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Greening the city

Members of Gardens of the Future clearing up the land they have been leased for their community garden.

A planned community garden in Nicosia’s old city is the launch pad for more ambitious scheme

By Annette Chrysostomou

Gardens of the Future, an impressive plan to build community gardens in the heart of Cyprus’ cities, is this week one stop closer to becoming a reality.

The initiative already has the support of the Nicosia municipality, and has been chosen as the number one project by Cypriot online platform Pusula, after it published an open call for ideas. Money for the project, €50,000, is available for the winning project from the World Bank, and this week the winning team sent its expression of interest to the bank which has the final say in the funding.

Gardens of the Future is an ambitious project, which is to create a network of communal gardens in cities, starting with one space in the centre of old Nicosia. The location is not a coincidence but has been carefully thought out, as has the whole project.

“The first garden is located in a place of strategic importance,” architect and co-founder of the project Natasa Christou explained. “It is in the heart of the city, near the Omeriye mosque. The importance is the proximity of the city. Usually when we grow gardens we grow them in our houses or we grow them outside cities.”

“It is like connecting the past and present,” art and culture leader of the team Argyrou Tomazou added. “Many of us live in apartments but we still have plants and have family which knows about gardening from the past, so it all comes back to us.”

So much for the location, but what will the group, which come from different disciplines such as social innovation, entrepreneurship, bicommunal activists and including even an innovative chef, do with the building and the 500 square metre garden, on long lease from the Nicosia district administration?

A lot, as they have joined forces under one purpose: to become ambassadors of sustainable change. The initiative combines elements of nature, communities, architecture and technology to achieve it.

A community garden could also include the growing of vegetables

The garden is a place where food can be grown, and where the community engages in cultivating garden plots, home gardens and balconies.

“We want to teach them how to develop their own garden, and how to claim community spaces such as places in the moat and school gardens,” Tomazou said.

“I doesn’t mean to grow food only horizontally on the ground but also vertically, and on the roof.”

This part of the project will take place in what has been named the Plant Hub.

Other places have been allocated different uses.

One is the Waste Bank, a laboratory which ensures nothing is thrown away and all material is used to construct something. Already the team has been working on mixing waste to create construction materials.

Community is of vital importance, thus social areas are being created indoors and outdoors. The main social indoor area will be used as a space to discuss, host workshops and connect to nature, as Tomazou said, to show “the garden is everywhere”.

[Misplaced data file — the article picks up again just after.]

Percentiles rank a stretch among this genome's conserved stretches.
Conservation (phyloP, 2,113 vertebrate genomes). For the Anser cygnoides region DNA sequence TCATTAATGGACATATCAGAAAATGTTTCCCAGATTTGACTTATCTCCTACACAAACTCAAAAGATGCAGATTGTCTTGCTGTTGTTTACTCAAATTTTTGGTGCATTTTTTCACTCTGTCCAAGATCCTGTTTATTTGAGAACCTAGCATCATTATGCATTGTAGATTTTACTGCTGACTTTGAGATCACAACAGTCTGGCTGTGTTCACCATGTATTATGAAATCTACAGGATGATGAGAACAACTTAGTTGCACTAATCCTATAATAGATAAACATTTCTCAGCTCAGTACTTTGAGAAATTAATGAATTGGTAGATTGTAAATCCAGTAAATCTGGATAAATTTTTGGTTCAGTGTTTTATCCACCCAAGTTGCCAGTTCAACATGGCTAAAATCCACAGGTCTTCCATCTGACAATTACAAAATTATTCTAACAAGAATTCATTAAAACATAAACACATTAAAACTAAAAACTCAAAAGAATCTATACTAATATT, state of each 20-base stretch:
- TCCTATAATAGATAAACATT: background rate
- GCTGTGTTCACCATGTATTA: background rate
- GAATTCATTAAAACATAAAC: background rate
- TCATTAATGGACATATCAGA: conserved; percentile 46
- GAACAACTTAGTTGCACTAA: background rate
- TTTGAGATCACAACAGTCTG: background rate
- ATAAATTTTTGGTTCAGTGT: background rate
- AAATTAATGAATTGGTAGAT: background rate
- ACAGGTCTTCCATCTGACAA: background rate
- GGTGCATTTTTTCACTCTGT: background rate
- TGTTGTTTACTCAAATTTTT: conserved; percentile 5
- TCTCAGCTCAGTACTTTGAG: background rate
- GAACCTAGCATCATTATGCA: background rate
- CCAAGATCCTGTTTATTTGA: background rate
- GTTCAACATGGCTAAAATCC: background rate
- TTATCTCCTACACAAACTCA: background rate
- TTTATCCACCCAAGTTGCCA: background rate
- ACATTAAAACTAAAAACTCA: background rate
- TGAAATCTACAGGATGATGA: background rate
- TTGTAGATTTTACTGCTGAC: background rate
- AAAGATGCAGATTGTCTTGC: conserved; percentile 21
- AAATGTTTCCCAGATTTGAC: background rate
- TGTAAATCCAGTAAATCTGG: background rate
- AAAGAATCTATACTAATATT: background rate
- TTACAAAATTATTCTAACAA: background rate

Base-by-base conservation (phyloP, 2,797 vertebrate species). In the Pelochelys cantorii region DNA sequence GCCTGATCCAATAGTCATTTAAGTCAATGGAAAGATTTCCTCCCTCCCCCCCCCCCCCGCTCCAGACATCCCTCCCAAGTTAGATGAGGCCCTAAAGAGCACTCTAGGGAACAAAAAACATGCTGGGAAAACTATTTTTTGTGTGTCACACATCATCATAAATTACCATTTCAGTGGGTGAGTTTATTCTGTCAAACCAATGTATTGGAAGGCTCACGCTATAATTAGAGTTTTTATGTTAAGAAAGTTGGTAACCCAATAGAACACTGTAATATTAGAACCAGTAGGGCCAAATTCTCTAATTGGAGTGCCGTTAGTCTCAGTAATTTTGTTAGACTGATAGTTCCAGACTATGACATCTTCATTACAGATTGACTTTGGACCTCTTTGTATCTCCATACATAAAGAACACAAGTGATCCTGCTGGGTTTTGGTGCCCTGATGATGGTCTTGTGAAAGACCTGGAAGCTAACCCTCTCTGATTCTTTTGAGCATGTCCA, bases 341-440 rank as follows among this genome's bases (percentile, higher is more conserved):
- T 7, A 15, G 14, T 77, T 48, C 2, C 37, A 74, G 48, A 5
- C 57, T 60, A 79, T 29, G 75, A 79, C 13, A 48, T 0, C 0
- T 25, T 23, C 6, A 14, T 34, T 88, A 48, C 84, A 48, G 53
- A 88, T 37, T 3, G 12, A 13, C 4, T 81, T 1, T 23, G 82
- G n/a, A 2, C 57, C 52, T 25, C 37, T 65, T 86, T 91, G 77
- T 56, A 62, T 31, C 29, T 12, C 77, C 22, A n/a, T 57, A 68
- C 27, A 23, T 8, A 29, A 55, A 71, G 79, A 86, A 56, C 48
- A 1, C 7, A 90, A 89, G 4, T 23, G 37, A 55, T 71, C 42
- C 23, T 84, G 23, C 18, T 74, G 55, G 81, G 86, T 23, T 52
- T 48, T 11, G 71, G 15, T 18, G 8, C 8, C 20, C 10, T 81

Perhaps the best way to describe what the team is all about is to explain the philosophy behind what has been dubbed the Water Station, at the moment some old toilets, and what used to be a cistern and a couple of wells.

For this group it is much more, an opportunity, just as they view the coronavirus as a chance to make more elaborate plans and not as an unwelcome interruption. Indeed, the co-founder has said the virus “helped to build momentum” and “created a fertile ground for pioneering initiatives”.

“We don’t go with the norm, to take for granted how people use to clean themselves by taking a shower or use a toilet,” Christou said. “We redefine cleaning, not by simply going back to the past but to combine different elements.”

An existing community garden

It comes back to what the ideas behind the project are: celebrating the circular economy, co-creation, promoting innovation, reviving tradition and sharing experiences.

In some cultures cleaning is a shared ritual, which is one of the themes being explored. There are other aspects, such as the possibility of cleaning water by using filters such as certain plants. How is water best transported without any waste is another area worth exploring, Tomazou explained.

For now the spaces have been allocated potential uses, and the area has been cleaned, but there are bigger plans ahead.

As the project’s title suggests, the team is not thinking about one garden, but envisions a network of gardens around the city, from school gardens to the moat, and by 2021 the plan is to create 300 gardens in all cities. They already have two requests, one from Larnaca and one from Limassol, to see what can be done with two properties.

Who will take part? At the moment everybody who is willing and in the area, including local craftsmen, neighbours, and refugees, but the aim is also to involve Turkish Cypriots. A small residential area at the premises is being set up with the hope of attracting people from abroad who are interested in the initiative, to teach, learn or both.

Next on the schedule is the set-up of the space, which should be finished by September. In October the garden will be launched, and phase 3, from November 2020 until April 2021, is the time when interested people will be educated on how to grow their own gardens.

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